RT-PCR Analysis of Cis- and Trans-Splicing. Total RNA was isolated from transfected cells by using TRIzol reagent (Invitrogen) and treated with DNaseI (Promega). Reverse transcription was performed by using the Multiscribe RT kit (Applied Biosystems) and random hexamers or oligo(dT). Each reaction contained 0.5–1 μg of RNA in a total volume of 10 μl. The reverse transcription conditions were 10 min at 25°C, 30 min at 48°C, and a final step of 5 min at 95°C. To detect cis- and trans-splicing events, reverse transcribed RNA was amplified by PCR by using primers spanning the splice junction and under the following conditions: 95°C for 5 min, 40 cycles of 30 s at 94°C, 30 s at 68°C, 45 s to 1 min at 72°C, and a final step of 10 min at 72°C. The sequences of the primers were as follows: forward primer (9F, exon 9), 5′-CTGAAGCACCAGCCAGGAGG-3′; reverse primers, exon 11 (11R), 5′-GGATGTTGCCTAATGAGCCAC-3′; exon 13 (13R), 5′-TGGTCTGTCTTGGCTTTGGC-3′; and FLAG, 5′-TTGTCATCGTCGTCCTTGTAG-3′. The predicted sizes for the corresponding PCR products are indicated in Table 1 and were confirmed by PCR analysis of tau3R or tau4R cDNA templates by using the same primers. RT-PCR products were separated by electrophoresis in 2% (wt/vol) agarose gels and stained with ethidium bromide.

Table 1.
Predicted sizes of the PCR amplification products generated from cis- and trans-acting products detected using the RT-PCR strategy illustrated in Fig. 2

Levels of exon 10+ and exon 10 tau RNA were estimated by RT-PCR by using primers 9F and 11R and densitometric analysis of the gels by using the innotech software (Alpha Innotech, San Leandro, CA). Consistency between transfections was established through the total level of tau RNA. GAPDH mRNA (amplified by using the following primers: forward, 5′-CCATGGCACCGTCAAGGCTGA-3′; reverse, 5′-GCCAGTAGAGGCAGGGATGAT-3′) was used as a control for gel loadings.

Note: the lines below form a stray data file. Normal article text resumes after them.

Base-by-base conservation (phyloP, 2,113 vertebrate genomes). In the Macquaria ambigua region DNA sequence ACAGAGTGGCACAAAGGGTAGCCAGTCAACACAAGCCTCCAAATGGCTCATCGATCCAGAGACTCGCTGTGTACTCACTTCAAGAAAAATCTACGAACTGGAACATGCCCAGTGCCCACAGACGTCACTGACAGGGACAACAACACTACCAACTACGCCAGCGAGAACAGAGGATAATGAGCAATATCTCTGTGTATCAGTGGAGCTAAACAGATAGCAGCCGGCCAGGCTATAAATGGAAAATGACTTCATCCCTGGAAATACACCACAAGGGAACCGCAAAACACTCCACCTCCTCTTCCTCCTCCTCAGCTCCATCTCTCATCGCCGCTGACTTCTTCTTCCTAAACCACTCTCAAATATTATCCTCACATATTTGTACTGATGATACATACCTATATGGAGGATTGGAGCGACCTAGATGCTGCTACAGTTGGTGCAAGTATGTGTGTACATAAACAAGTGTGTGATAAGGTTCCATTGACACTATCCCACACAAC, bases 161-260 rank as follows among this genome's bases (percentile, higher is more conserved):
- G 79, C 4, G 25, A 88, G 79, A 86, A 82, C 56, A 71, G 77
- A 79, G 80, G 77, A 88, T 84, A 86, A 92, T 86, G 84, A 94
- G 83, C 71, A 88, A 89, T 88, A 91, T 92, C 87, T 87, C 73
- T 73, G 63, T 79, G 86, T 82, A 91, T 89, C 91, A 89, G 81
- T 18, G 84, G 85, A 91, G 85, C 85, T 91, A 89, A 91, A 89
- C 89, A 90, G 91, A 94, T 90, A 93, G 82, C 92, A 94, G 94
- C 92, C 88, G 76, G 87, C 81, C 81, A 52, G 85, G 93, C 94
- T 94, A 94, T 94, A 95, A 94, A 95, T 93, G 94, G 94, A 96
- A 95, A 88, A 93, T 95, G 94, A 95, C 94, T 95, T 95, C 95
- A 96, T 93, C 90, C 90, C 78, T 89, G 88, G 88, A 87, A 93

Sequencing. For sequencing, RT-PCR products were excised from agarose gels and cloned into the pCR2.1 vector by using the TA cloning system (Invitrogen). Sequencing of both strands was performed by using M13 reverse and T7 primers.


Design of Tau Pre-Trans-Splicing Molecules. To evaluate the possibility of reprogramming human tau mRNA at the level of exon 10, we engineered a PTM, TauPTM6, designed to bind to tau intron 9 (Fig. 1A). The coding sequence of TauPTM6 consists of exons 10–13 of human tau, followed by a 24-nt sequence encoding the FLAG epitope. The trans-splicing domain of TauPTM6 comprises a 125-nt binding domain corresponding to the 3′end of tau intron 9 in the antisense orientation, as well as elements that promote efficient trans-splicing, as defined (20, 27, 28). These elements include a strong conserved yeast branch point sequence, a 26-nt polypyrimidine tract, an AG acceptor site, and a spacer sequence separating the binding domain and the branch point. The predicted binding of TauPTM6 to tau pre-mRNA is illustrated in Fig. 1B. As controls, we constructed PTMs with the same coding sequence as TauPTM6 but in which the 5′end is not directly complementary to a tau intronic sequence (TauPTMnt), or lacking a trans-splicing domain, thus being trans-splicing incompetent (TauPTMΔTSD) (Fig. 1C). Cis- and trans-splicing patterns are illustrated in Fig. 2. To facilitate the analysis of tau splicing in cells, the targets used were minigenes comprising exons 9, 10, and 11 of human tau and minimal (MI9/MI10) or full-length (LI9/LI10) flanking intronic sequences. An RT-PCR strategy was designed to detect specifically RNA resulting from cis- and trans-splicing events by using a forward primer specific for exon 9 (9F) and reverse primers specific for exon 11 (11R), exon 13 (13R), or for the FLAG epitope sequence (FLAG) (Fig. 2). The predicted sizes of the various amplification products are indicated in Table 1.

Fig. 1.
SMaRT strategy for tau reprogramming. (A) Schematic representation of TauPTM6 structure. The coding sequence of TauPTM6 consists of exons 10 to 13 of human tau followed by a 24-nt sequence encoding the FLAG epitope. The trans-splicing domain of TauPTM6 ...
Fig. 2.
RT-PCR strategy to detect cis and trans-splicing. Shown is a schematic representation of cis- and trans-splicing patterns from a tau pre-mRNA minigene target. Arrows indicate the positions of the forward (9F) and reverse (11R, 13R, and FLAG) PCR primers ...